(Bloomberg) -- PPG Industries Inc. is preparing a renewed takeover bid for Akzo Nobel NV, according to people familiar with the matter, taking a second run at Europe’s largest coatings company after a previous offer was rejected.
Exact details of the new proposal couldn’t immediately be learned. Akzo rebuffed PPG’s unsolicited 20.9 billion-euro ($22.4 billion) takeover bid on March 9, saying the offer -- worth 83 euros a share at the end of February -- substantially undervalued the company.
PPG said at the time it would carefully evaluate its position, calling the original offer an “attractive and comprehensive proposal.”
Spokesmen for Akzo Nobel and Pittsburgh-based PPG declined to comment. Shares of the Amsterdam-based company climbed as high as 5.3 percent to a record 79.11 euros at the open of trading on Tuesday, and were trading 3.5 percent higher at 77.70 euros as of 10:42 a.m. local time.
One of the Dutch company’s biggest, long-term investors is urging Akzo to carefully evaluate any new bid from PPG, people familiar with the shareholder’s position said earlier, asking not to be identified because the discussions aren’t public.
Elliott Management Corp., the hedge fund founded by billionaire Paul Singer, is urging Akzo to talk with PPG about raising its bid, people familiar with those talks said last week.
‘Jobs at Risk’
Political opposition to a takeover by PPG is mounting in the Netherlands, where four provincial governments weighed in on Monday. “This takeover puts more than 5,000 jobs at risk in the provinces,” the administrations of Gelderland, Overijssel, Groningen and Zuid-Holland -- where Akzo has a total of 14 sites -- said in a joint statement. “Jobs that are needed badly now we’ve left the crisis behind us.”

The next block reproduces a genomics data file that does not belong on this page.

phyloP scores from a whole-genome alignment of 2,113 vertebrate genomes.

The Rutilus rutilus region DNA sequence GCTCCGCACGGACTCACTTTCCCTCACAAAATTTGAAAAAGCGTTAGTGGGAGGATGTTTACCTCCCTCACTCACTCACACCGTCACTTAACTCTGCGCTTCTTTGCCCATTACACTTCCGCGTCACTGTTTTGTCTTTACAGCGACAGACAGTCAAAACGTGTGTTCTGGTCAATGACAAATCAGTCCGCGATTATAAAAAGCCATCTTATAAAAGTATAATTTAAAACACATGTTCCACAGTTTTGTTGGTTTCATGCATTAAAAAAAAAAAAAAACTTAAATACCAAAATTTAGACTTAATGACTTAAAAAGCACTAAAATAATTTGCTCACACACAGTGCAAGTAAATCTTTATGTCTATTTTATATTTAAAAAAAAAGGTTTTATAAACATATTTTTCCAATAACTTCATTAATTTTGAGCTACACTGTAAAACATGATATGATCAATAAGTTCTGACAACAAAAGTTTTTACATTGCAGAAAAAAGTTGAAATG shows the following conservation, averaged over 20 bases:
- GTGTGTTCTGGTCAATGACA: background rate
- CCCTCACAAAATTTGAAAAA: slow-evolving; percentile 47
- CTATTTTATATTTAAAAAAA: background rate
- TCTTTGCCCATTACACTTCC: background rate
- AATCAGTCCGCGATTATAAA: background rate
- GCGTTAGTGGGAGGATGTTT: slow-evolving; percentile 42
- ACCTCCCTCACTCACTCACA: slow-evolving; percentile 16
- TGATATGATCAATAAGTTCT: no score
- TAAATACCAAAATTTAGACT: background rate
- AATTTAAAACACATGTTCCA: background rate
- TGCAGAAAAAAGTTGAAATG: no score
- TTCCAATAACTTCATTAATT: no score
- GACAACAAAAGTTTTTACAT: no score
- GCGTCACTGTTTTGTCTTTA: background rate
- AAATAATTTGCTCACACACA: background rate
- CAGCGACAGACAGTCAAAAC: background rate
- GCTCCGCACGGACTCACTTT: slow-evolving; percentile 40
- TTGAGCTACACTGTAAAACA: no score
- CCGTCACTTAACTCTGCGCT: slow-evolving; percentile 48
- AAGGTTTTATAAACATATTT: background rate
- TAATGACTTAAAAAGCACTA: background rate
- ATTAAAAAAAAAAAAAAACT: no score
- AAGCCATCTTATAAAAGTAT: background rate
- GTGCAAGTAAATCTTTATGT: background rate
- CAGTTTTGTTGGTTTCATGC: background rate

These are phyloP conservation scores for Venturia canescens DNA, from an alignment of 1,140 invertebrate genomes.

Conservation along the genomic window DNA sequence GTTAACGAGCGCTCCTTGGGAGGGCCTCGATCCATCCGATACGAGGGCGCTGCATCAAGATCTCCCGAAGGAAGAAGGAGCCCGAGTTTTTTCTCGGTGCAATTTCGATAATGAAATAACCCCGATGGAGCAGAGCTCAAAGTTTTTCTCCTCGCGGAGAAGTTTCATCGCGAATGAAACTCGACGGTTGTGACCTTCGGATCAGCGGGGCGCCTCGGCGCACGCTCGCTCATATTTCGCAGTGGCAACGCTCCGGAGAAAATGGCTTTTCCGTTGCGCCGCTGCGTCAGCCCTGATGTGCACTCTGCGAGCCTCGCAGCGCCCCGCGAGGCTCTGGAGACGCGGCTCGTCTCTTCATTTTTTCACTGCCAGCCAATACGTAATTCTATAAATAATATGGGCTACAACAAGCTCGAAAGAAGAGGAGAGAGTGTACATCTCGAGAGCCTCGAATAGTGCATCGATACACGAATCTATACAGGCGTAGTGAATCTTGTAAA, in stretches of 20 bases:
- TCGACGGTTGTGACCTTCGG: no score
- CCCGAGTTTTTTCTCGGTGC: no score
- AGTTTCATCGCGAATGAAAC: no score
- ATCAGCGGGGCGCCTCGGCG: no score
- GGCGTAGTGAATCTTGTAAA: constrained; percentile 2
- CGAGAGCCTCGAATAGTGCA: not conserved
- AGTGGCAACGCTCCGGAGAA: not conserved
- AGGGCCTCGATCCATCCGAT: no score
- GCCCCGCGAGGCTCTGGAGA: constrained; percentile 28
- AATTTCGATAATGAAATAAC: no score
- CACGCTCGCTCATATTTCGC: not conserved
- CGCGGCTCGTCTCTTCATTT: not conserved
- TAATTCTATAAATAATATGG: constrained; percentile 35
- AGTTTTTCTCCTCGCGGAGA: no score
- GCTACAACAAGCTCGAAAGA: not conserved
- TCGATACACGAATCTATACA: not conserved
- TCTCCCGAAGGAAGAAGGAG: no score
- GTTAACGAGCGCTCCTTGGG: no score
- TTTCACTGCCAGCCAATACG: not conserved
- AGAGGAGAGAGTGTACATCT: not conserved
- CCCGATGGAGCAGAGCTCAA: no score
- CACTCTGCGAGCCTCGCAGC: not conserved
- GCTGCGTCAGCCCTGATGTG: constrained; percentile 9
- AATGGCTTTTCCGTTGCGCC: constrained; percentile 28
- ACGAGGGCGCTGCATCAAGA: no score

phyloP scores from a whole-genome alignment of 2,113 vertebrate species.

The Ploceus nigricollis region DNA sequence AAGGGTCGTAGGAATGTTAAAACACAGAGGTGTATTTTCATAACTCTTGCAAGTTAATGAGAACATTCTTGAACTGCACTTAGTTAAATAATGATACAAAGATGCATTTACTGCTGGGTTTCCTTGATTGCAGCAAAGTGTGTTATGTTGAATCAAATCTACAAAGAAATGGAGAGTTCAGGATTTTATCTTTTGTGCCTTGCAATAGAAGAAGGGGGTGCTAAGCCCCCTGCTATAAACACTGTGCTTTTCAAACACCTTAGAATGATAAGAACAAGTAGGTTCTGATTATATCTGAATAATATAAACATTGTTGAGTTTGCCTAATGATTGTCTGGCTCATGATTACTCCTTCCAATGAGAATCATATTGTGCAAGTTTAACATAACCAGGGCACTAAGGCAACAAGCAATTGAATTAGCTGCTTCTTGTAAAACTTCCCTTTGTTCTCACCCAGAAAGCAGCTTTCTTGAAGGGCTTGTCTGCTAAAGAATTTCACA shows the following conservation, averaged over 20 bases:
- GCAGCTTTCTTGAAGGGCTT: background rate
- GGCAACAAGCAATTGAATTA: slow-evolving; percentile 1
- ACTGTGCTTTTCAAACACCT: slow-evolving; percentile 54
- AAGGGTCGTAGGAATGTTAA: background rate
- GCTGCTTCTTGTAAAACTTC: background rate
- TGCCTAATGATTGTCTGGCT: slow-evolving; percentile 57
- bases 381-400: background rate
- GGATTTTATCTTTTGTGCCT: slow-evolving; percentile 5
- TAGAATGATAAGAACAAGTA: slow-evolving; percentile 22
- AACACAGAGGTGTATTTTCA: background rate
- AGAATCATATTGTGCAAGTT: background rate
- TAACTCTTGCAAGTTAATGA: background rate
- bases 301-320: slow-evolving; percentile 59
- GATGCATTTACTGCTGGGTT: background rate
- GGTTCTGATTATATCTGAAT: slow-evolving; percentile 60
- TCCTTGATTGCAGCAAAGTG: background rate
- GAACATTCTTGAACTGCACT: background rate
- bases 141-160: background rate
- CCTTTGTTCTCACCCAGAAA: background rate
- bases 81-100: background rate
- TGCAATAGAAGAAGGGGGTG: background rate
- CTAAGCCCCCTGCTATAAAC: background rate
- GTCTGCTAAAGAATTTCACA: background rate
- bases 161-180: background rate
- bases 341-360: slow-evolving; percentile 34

A combination of the world’s two largest coatings companies would attract intense antitrust scrutiny in Europe and the U.S. They have leading market shares of architectural paint in many European countries, with Akzo making brands such as Dulux and Hammerite and PPG producing Olympic and Pittsburgh brands.
The combination also would control more than half of the global aerospace-coatings market. Akzo has the No. 1 market position in general-industrial coatings and protective and marine coatings, while PPG has the No. 2 position in those markets, according to SunTrust analysts James Sheehan and Matthew Stevenson.
In rejecting the original bid, Akzo said it plans to divest its specialty chemicals business, which accounts for one-third of revenue, to increase the focus on coatings. PPG’s proposal carries “serious risks and uncertainties,” Akzo CEO Ton Buechner said at the time.
One of Buechner’s first major strategic decisions upon taking the helm in 2012 was to complete the sale to PPG of its U.S. architectural paints business, including 600 company-owned stores and the Glidden brand, for about $1 billion.
PPG CEO Michael McGarry is attempting the company’s largest ever deal just 18 months into the top job. As chief operating officer in 2014, McGarry spearheaded the company’s $2.3 billion acquisition of Consorcio Comex SA, Mexico’s largest paintmaker.
Combinations between U.S. and European companies have a history of cultural and political challenges. PPG has also met resistance to it proposed Akzo deal from the Dutch national government. Like many Dutch companies, Akzo has in place a stichting, or foundation, which owns priority shares and can be used to fend off hostile takeovers.
Until now, Akzo and PPG have stayed on the sidelines amid a spate of large deals in the paint and chemicals industries. Sherwin-Williams Co. would become the biggest coatings maker if its $9.3 billion deal to buy Valspar Corp. goes through. The U.S. Federal Trade Commission is reviewing that takeover.